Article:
By Pam Martens and Russ Martens: December 8, 2014
On Thursday, November 20, 2014, the body of 54-year old Melissa Millan, a divorced mother of two school-age children, was found at approximately 8 p.m. along a jogging path running parallel to Iron Horse Boulevard in Simsbury, Connecticut. A motorist had spotted the body and called the police.
According to the coroner’s report, it was determined that Millan’s death was attributable to a stab wound to the chest with an “edged weapon.” Police ruled the death a homicide, a rarity for this town where residents feel safe enough to routinely jog by themselves on the same path used by Millan.
Information has now emerged that Millan had access to highly sensitive data on bank profits resulting from the collection of life insurance proceeds from her insurance company employer on the death of bank workers – data that a Federal regulator of banks has characterized as “trade secrets.”
Millan was a Senior Vice President with Massachusetts Mutual Life Insurance Company (MassMutual) headquartered in Springfield, Massachusetts and a member of its 39-member Senior Management team according to the company’s 2013 annual report. Millan had been with the company since 2001.
According to Millan’s LinkedIn profile, her work involved the “General management of BOLI” and Executive Group Life, as well as disability insurance businesses and “expansion into worksite and voluntary benefits market.”
BOLI is shorthand for Bank-Owned Life Insurance, a controversial practice where banks purchase bulk life insurance on the lives of their workers. The death benefit pays to the bank instead of to the family of the deceased. According to industry publications, MassMutual is considered one of the top ten sellers of BOLI in the United States. Its annual reports in recent years have indicated that growth in this area was a significant contributor to its revenue growth.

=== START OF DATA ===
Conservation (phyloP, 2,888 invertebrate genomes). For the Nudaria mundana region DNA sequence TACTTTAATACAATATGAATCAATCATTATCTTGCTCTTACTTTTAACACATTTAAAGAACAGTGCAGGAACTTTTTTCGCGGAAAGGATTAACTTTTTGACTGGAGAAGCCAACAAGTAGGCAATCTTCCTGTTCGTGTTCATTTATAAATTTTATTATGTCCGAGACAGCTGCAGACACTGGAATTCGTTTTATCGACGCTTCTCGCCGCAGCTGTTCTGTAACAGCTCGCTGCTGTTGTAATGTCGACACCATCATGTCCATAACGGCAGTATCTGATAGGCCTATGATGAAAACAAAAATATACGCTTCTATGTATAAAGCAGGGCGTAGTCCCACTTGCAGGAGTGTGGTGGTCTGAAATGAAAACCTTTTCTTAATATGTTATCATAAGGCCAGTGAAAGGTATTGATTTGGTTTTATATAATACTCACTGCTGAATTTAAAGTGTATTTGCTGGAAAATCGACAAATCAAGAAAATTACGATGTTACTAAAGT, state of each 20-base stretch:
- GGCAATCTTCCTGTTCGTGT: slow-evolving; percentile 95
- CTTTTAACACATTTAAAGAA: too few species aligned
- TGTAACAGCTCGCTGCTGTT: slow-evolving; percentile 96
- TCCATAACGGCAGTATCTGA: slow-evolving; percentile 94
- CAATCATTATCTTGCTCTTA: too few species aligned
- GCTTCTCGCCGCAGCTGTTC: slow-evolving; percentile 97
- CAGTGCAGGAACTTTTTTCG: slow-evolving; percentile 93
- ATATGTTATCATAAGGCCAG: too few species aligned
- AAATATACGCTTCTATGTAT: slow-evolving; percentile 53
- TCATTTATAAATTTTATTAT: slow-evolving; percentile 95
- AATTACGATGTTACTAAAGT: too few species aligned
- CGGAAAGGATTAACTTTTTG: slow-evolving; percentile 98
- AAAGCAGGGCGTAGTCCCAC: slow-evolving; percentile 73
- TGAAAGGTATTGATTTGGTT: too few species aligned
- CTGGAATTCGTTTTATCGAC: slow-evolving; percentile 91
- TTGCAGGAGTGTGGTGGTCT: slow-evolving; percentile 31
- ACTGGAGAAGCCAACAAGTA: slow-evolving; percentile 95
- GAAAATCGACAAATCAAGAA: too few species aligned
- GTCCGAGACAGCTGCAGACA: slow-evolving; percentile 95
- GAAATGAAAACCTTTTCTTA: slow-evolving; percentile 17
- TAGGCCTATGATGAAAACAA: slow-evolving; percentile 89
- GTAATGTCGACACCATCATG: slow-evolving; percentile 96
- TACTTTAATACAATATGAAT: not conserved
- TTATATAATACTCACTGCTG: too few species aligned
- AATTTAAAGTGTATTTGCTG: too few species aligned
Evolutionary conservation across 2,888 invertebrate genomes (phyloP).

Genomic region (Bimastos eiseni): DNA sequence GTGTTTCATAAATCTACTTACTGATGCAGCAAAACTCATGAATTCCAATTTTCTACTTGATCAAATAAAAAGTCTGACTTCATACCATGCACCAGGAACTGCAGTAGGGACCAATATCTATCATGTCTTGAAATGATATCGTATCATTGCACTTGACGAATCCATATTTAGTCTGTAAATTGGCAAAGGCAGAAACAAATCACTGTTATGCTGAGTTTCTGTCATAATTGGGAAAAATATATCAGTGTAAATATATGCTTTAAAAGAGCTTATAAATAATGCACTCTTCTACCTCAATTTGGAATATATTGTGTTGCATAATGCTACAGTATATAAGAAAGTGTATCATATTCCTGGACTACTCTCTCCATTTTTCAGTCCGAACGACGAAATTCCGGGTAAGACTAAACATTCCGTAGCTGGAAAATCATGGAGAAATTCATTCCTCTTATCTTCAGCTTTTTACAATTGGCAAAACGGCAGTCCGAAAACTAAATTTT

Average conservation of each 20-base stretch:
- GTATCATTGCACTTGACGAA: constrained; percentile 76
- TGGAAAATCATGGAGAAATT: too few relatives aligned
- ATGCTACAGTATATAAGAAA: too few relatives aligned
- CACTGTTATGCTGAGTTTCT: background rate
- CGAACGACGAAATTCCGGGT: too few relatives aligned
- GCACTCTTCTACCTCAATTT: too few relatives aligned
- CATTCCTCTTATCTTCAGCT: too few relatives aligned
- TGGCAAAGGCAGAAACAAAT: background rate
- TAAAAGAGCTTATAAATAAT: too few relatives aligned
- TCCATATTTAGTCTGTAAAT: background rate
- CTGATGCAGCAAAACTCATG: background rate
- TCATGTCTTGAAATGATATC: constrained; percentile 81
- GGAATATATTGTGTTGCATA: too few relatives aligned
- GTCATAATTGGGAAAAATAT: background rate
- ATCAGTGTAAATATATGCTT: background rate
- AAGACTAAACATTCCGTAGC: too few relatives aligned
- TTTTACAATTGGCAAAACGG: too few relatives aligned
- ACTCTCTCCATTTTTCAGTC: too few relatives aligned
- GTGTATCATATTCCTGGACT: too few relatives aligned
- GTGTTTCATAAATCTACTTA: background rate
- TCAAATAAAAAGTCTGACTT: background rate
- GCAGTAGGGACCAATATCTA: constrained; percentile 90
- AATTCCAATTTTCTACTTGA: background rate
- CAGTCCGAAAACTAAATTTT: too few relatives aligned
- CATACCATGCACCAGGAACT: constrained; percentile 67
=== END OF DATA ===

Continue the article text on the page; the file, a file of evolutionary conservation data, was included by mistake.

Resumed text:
Banks as well as other types of corporations enjoy major tax benefits through the use of this type of insurance. The cash buildup in the policies contribute to annual earnings on a tax-free basis while the death benefit is received free of Federal income tax when the employee eventually dies. Even if the worker is no longer employed at the bank, it can still collect the death benefit. Banks owning BOLI routinely conduct “death sweeps” of public records using former employees’ Social Security numbers to determine if a former employee has died. It then submits a claim request for payment of the death benefit to the insurance company.
Four of Wall Street’s largest banks are the largest owners of BOLI according to December 31, 2013 data from the Federal Financial Institutions Examination Council (FFIEC), holding a combined total of $68.1 billion. The four banks’ individual BOLI assets are as follows as of the end of last year:
Bank of America $22.7 billion
Wells Fargo 18.7 billion
JPMorgan Chase 17.9 billion
Citigroup 8.8 billion
The BOLI assets, however, support a far greater amount of life insurance coverage in force on the workers’ lives – potentially as much as a ten to one ratio – meaning that just these four banks could be holding $681 billion on the lives of their current and past employees.
Since details on the number of workers insured and the annual amounts that big Wall Street banks report as profits on the death of their current and former workers are closely guarded secrets, in March of this year Wall Street On Parade wrote to the regulator of national banks, the Office of the Comptroller of the Currency (OCC), asking for BOLI information under the Freedom of Information Act.